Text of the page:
What I personally don’t like about creams is:

  • you have to reapply them several times a day
  • washing your hands afterwards is a must
  • some creams have a terrible smell

This is why I prefer patches – they are way more comfortable. Also – I noticed their effect is also a bit more intense (the pain goes away for a longer time).

But if you usually like creams, capsaicin-based ones are really good in treating pain from different causes.


#3 – Cayenne Pepper Oil

Just like there is Almond or Coconut oil– there’s also Cayenne pepper oil.

Cayenne Pepper For Back Pain - Does It Really Work?

Well, that is pretty improper said – because it’s not a real Cayenne oil. Instead:

  • It’s a mix between Cayenne powder and any vegetable oil
  • I personally use Olive oil – but you can also use Almond or Coconut oil

So how can you prepare this oil? It’s simple:

  1. Mix 1/4 cup of Cayenne powder with 1 cup of oil.
  2. Put it inside a sealed jar.
  3. Let it sit for a few weeks.

Afterwards – you can simply apply the mixture on the painful part of your back.

One more thing – make sure there’s no wound or mucous membrane.

Capsaicin is a strong substance and it can be very dangerous if it gets inside your skin in high quantities.

That’s not way favorite way to use Cayenne pepper. But if you prefer organic stuff, that’s probably the best choice for you.

Just make sure you let the mixture sit for a few weeks – otherwise you won’t get the same powerful effect.


4. DIY Cayenne Salve

You can study this method on Wikihow – because I how I learned it too.

Basically – it’s pretty similar to the Cayenne pepper oil from above.

But there are 2 differences: 

  1. You heat the mixture a couple of times.
  2. You use beeswax or honey to make it thicker (like a cream).

Now – here’s what I don’t like about this method:

  • there’s a lot of work overall
  • you have to heat the oils and strain them for a couple of times
  • takes a long time

So if you’re a pretty busy person, you’re probably not going to try this.

When you’re doing it for the first time – it’s going to take a while.

But if you’re a DIY lover and you like organic solutions, this Cayenne salve might be a great choice. So it’s up to you.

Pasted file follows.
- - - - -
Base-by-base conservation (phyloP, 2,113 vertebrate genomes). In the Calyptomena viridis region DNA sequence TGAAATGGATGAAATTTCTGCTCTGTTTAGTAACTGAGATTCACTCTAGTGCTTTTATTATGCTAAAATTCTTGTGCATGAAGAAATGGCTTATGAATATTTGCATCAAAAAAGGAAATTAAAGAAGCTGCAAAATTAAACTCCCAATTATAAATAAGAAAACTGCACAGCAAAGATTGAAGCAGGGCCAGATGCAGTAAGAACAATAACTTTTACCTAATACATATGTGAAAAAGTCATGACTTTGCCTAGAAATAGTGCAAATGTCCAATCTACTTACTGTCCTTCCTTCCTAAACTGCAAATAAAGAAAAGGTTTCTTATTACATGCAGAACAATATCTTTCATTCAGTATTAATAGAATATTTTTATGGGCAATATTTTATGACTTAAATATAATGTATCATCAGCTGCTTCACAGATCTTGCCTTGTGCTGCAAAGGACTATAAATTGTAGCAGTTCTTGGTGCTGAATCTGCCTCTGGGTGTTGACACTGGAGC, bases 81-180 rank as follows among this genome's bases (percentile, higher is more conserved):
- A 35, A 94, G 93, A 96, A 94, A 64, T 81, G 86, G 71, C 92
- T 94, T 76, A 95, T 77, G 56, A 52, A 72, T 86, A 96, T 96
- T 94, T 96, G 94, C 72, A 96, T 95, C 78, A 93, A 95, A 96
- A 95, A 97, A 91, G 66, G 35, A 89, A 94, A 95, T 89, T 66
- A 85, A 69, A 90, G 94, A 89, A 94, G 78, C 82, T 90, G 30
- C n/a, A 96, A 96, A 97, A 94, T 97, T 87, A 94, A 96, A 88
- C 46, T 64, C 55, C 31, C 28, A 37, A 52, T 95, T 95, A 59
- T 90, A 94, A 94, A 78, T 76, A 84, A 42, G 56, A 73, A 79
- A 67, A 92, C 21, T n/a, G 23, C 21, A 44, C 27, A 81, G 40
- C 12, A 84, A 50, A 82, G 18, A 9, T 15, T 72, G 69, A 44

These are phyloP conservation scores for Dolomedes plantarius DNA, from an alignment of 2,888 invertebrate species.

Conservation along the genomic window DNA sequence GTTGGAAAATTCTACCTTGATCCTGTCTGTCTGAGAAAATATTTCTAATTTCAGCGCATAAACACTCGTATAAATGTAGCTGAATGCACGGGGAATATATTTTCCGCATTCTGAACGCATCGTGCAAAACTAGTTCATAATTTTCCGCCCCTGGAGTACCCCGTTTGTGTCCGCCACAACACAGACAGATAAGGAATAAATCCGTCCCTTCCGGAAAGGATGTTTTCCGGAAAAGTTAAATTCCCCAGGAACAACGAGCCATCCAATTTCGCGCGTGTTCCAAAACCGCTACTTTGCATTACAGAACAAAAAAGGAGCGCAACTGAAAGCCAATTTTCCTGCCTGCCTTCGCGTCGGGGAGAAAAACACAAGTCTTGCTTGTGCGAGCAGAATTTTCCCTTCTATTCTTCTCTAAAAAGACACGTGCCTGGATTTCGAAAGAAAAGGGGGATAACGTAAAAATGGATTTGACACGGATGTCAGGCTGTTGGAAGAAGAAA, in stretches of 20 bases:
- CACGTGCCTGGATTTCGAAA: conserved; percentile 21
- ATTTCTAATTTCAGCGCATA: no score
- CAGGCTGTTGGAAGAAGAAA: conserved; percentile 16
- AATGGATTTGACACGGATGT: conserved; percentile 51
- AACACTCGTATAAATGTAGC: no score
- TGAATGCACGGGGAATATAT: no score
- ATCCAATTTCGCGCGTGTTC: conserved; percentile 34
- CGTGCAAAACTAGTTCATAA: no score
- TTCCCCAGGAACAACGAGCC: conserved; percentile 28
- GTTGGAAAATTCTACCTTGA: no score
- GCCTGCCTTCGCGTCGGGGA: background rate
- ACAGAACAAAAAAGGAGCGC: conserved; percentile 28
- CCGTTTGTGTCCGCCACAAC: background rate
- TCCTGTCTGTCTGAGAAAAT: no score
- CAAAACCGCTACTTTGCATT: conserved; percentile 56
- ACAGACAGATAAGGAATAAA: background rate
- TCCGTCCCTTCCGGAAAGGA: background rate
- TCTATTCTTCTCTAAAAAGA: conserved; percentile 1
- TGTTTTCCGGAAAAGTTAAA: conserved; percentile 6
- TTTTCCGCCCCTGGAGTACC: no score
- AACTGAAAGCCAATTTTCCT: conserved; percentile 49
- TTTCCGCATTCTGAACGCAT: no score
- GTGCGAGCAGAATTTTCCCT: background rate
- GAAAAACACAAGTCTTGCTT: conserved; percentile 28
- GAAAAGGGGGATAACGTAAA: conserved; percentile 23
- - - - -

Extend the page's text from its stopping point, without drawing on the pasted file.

#5 – Home Made Tea

That’s a really easy recipe that you can use for many conditions:

  • How To Use Cayenne Pepper For Back Pain (In 6 Ways)sore throat
  • fatigue
  • influenza

However – it’s not the most effective way to use Cayenne pepper for back pain. That’s because the dose is very little in this case.

Now – how can you prepare this special tea?:

  1. Start with a cup of warm water.
  2. Add some honey a 1 tablespoon of Cayenne powder.
  3. You can also add a little black pepper additionally.
  4. Mix it up and heat it up.

That’s it – this Cayenne pepper recipe can make wonders. But as I said – it doesn’t work so well for pain.

Now – that’s one of the few methods that uses Cayenne pepper internally (not topically).

For this reason, the quantity you use is very little – and so is the concentration.

That’s why it’s not as effective as the lotions or patches from above. 


#6 – ACV Paste

That’s another easy method to use hot pepper:

Now – ACV is one of the most praises remedies for arthritis. However, I didn’t have amazing results with it.

Besides, it didn’t help me when I consumed it – so how could it help when I simply apply it on my skin?

However – if you have a mild pain, it might actually help more.

So here’s how to create this paste:

  1. Get a bottle of organic ACV.
  2. Mix together 1/2 tablespoon of Cayenne powder and 1 tablespoon of ACV.
  3. Make sure they form a thick paste.
  4. Apply it on your painful spot and let it sit.

Unfortunately – this mixture will never soak in completely. So you will have to clean it up.

But even so – you should feel an effect in about 15-20 minutes (more or less).

For some people, it might be a really good remedy. For others, it might be just too weak.


So Is Cayenne Pepper Worth Using?

Short answer: Yes – it’s cheap and really easy to find.

Plus – except turmeric and Boswellia, it’s probably the best herb for relieving pain:

  • I’ve seen the effects of Cayenne pepper myself
  • It can really improve your pain visibly

However – it’s up to you how exactly you prefer to use it.

I personally like capsaicin patches most, because they’re the most comfortable solution. But some people prefer Capsicum creams, which are also effective in treating pain.